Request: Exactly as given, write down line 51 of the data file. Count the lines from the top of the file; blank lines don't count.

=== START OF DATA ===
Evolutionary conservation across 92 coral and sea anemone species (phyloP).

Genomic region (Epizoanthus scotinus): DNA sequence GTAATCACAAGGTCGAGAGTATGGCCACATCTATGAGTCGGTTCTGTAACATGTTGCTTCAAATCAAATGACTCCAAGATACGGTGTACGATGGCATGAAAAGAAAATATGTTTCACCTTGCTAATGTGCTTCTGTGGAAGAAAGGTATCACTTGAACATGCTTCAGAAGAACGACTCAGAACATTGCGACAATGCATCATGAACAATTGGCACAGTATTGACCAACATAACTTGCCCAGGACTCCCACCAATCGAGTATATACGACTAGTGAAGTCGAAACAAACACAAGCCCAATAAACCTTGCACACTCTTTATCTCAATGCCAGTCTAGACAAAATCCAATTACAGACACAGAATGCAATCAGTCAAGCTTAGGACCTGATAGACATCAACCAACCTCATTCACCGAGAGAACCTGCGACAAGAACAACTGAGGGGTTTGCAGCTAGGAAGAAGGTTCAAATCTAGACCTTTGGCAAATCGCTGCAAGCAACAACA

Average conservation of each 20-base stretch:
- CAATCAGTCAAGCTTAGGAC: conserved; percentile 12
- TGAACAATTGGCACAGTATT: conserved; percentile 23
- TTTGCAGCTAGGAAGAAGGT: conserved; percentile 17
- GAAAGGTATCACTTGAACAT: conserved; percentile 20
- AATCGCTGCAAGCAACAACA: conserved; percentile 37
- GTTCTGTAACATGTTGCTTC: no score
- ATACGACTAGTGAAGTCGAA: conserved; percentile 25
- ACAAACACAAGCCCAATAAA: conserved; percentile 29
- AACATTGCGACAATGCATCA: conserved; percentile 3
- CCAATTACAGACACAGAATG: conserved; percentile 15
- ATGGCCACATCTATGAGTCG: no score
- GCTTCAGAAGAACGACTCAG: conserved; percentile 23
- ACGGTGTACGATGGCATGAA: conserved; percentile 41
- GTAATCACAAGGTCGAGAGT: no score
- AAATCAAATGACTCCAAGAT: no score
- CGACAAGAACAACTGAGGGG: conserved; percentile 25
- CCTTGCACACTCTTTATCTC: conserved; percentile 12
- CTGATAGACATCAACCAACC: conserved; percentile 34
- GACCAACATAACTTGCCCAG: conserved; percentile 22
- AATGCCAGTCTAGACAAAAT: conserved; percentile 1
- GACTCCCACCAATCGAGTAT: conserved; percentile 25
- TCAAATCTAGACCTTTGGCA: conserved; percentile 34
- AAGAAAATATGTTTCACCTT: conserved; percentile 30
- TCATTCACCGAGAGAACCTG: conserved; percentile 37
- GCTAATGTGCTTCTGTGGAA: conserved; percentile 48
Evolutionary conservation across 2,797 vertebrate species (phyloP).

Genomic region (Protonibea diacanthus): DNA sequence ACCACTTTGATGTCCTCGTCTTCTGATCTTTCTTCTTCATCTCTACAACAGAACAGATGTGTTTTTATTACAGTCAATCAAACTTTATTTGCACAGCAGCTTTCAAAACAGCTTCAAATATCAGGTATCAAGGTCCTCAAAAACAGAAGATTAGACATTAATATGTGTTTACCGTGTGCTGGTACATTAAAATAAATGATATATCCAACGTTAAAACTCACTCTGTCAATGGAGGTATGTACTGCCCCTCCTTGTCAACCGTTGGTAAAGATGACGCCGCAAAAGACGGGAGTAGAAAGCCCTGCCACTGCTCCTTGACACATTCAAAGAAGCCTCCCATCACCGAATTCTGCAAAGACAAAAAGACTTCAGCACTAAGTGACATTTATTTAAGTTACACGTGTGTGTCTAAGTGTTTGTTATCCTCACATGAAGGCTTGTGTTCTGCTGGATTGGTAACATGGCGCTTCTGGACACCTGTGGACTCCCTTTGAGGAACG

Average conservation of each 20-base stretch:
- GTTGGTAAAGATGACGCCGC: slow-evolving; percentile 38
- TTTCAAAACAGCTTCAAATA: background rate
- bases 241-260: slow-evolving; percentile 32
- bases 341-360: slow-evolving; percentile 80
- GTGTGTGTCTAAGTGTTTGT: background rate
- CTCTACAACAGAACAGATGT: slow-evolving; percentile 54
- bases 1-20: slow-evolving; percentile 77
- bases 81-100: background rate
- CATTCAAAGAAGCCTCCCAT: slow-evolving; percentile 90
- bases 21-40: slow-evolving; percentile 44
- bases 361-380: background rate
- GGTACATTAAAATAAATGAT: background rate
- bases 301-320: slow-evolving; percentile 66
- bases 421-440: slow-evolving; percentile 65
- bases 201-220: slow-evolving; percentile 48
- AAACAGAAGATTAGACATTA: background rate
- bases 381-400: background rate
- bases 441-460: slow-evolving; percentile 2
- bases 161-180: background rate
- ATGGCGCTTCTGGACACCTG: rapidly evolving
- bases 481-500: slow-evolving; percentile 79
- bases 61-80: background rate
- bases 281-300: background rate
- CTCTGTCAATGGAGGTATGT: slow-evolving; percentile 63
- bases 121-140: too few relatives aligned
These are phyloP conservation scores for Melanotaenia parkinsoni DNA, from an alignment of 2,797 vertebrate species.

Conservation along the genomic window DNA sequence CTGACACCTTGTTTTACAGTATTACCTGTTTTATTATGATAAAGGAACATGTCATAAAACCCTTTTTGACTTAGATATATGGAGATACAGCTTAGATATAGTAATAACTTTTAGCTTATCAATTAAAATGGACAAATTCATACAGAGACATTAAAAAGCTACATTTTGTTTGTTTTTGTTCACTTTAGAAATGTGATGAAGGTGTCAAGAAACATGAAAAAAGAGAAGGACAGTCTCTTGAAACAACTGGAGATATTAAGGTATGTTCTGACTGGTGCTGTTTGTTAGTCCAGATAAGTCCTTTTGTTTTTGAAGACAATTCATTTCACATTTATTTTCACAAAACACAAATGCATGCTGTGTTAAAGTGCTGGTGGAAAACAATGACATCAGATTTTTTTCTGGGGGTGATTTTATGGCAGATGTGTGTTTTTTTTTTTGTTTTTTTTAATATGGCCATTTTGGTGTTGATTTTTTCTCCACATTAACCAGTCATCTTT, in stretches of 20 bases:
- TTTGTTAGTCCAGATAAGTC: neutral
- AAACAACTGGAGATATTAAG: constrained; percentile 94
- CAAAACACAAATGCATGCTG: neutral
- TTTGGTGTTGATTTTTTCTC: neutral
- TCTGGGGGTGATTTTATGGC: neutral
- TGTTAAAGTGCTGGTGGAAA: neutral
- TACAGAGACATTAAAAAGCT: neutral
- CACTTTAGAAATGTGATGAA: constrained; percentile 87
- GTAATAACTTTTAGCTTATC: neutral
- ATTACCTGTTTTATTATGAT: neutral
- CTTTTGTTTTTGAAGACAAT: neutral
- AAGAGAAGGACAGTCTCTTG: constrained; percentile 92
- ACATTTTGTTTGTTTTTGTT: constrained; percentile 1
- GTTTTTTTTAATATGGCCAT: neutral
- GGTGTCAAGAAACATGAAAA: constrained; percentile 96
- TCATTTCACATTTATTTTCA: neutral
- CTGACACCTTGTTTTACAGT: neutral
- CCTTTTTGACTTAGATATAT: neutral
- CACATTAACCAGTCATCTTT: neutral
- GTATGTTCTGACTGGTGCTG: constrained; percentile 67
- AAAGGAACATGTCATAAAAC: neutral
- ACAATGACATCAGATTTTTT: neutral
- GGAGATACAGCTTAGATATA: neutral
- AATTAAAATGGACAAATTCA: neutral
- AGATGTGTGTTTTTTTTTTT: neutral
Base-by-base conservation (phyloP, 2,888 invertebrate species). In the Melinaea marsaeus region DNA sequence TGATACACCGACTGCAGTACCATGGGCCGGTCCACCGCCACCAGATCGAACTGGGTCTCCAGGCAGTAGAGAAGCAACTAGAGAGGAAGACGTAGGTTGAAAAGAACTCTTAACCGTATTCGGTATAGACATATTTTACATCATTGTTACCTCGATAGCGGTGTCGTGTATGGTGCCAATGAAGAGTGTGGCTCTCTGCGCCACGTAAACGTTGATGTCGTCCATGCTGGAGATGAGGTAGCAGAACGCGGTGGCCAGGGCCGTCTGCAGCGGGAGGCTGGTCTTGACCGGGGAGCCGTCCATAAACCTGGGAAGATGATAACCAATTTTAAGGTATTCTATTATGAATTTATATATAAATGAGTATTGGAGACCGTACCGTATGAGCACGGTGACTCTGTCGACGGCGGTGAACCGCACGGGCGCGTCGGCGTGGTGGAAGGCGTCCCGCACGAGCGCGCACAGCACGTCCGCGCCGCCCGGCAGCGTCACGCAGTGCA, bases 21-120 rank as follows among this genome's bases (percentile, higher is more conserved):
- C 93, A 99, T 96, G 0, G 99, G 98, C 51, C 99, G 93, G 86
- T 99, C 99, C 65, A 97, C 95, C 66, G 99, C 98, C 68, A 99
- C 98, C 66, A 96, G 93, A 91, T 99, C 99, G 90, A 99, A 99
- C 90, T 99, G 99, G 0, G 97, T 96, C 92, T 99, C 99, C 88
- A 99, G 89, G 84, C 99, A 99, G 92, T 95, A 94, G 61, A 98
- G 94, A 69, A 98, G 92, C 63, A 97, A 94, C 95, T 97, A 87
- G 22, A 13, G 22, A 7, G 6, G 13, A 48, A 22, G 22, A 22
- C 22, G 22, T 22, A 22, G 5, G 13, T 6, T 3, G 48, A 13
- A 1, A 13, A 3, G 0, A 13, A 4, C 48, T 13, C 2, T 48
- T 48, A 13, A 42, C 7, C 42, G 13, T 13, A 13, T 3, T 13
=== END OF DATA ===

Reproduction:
- ATGGCGCTTCTGGACACCTG: rapidly evolving